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CASPERSEN SUICIDE LINKED TO TAX INQUIRY

Billionaire blue blood Finn Caspersen, whose Tampa ties and past ownership of Harbour Island made him a regional version of royalty, committed suicide 10 days ago. Only now are the reasons for his self-inflicted gunshot to the head coming to light.

Caspersen, 67, suffered from kidney cancer and had undergone chemotherapy. But it was a federal investigation of possible tax evasion in offshore accounts, of keeping untold millions tucked away in a secretive Liechtenstein bank, that likely pushed Caspersen over the edge.

For all his pedigree and power - as former head of giant consumer lender Beneficial Corp., as a major Republican Party fundraiser, as a former Florida town commissioner in millionaire-laden Jupiter Island, where he lived, and as one of New Jersey's best-connected power brokers - Caspersen still could not quite evade the tax man.

Details of the federal tax pursuit of Caspersen appeared in Wednesday's New York Times. But whispers of his illness and "financial problems" could first be heard last week. In Florida, Caspersen friend Nathaniel Reed, known best to Floridians as an environmental activist but whose family founded Jupiter Island, told the local Stuart newspaper that Caspersen had experienced an "unbelievable" financial setback, but he declined to reveal details.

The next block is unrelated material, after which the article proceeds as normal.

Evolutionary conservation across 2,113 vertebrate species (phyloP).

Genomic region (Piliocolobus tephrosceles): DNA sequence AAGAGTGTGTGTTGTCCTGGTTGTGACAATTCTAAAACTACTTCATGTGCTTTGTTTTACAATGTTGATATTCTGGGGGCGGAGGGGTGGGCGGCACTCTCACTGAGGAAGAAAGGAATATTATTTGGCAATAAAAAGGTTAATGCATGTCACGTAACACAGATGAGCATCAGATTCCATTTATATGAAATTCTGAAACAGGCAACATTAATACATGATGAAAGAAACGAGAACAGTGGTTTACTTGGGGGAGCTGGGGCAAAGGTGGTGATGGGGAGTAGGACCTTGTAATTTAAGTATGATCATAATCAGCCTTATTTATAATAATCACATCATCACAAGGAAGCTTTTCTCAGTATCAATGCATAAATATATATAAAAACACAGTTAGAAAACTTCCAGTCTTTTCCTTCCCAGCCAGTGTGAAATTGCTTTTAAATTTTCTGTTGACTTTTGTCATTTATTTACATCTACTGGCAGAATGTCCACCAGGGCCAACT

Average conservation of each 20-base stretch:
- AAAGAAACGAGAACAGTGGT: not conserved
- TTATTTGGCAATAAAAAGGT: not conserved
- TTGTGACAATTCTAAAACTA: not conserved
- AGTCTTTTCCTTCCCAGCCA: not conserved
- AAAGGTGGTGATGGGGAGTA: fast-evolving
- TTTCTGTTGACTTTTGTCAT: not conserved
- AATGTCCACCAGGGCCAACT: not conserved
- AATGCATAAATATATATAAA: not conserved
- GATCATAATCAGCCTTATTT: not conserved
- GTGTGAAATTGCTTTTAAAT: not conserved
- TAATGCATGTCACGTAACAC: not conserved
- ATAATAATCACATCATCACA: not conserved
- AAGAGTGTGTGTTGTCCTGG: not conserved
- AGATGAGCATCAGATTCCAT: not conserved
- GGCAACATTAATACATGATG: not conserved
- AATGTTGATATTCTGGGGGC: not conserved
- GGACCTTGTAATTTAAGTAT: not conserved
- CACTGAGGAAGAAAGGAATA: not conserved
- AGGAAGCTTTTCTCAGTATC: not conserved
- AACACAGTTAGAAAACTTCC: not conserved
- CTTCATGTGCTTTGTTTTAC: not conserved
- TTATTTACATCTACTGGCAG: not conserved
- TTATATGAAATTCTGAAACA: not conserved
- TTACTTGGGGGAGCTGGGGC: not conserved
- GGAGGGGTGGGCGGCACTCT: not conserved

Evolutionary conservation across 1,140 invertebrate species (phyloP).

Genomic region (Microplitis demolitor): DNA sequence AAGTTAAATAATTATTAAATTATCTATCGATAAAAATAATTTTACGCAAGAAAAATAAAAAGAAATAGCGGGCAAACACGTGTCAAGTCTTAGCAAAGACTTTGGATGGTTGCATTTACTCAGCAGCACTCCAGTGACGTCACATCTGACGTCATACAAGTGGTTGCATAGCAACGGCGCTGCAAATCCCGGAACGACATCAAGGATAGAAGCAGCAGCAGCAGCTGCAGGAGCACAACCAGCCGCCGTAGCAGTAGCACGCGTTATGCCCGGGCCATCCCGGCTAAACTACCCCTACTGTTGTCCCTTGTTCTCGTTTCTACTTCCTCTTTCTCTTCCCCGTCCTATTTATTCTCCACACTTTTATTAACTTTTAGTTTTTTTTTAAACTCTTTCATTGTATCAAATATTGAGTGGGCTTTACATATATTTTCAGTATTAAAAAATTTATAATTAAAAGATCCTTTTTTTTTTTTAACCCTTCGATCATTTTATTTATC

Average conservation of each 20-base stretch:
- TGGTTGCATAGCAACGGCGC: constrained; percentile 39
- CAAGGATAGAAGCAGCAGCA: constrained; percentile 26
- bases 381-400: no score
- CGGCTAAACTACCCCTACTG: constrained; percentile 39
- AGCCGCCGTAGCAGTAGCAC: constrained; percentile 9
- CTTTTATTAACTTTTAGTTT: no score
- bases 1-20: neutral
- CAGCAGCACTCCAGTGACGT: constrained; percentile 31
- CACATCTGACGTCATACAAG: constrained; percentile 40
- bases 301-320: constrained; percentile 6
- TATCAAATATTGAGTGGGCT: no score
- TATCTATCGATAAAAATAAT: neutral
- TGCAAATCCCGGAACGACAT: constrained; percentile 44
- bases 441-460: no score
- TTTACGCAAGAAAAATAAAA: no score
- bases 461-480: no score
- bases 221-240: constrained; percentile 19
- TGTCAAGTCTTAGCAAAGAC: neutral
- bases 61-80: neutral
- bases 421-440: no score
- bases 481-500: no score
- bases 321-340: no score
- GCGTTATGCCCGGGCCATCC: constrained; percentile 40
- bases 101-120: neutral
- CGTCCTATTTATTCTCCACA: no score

At Caspersen's funeral Tuesday in Morristown, N.J., with former governors, congressmen and a university president among nearly 900 attending, friends said Caspersen struggled with health and money problems.

Exact details of his tax woes are still coming into focus, but Caspersen may have owed up to $100 million in taxes and fines and faced prison.

The New York Times story says Caspersen got swept up in the high-profile federal crackdown on offshore bank accounts used by wealthy Americans. After Swiss banking giant UBS was snared by federal investigators for helping wealthy American clients hide taxable money overseas, the bank agreed to disclose the names of thousands of U.S. clients.

According to the New York Times, the IRS connected Caspersen to an account at the private bank LGT, controlled by Liechtenstein's royal family. Liechtenstein agreed to disclose the names of some wealthy American clients, but it's not clear whether Caspersen's name was made public.

Caspersen was a poster child for America's silver spoon club. He attended an elite prep school before attending the Ivy League's Brown University and graduating from Harvard Law School, from which all four of his sons would later graduate.

His father founded Beneficial Finance, handing it to Caspersen to grow the business before selling it for more than $8 billion in 1998. He was an expert equestrian and, as friend Reed noted, "one of the greatest experts on French wine in the world."

Now that bejeweled world may crumble if tax evasion charges materialize.

A few years ago, Caspersen gave $30 million to Harvard Law School. It was the school's largest gift ever. If tax evasion charges stick, will Harvard have to give it all back?

America loves royalty. Tampa will always revere its Prince Caspersen, and pardon him if it becomes necessary.

Robert Trigaux can be reached at trigaux@sptimes.com.

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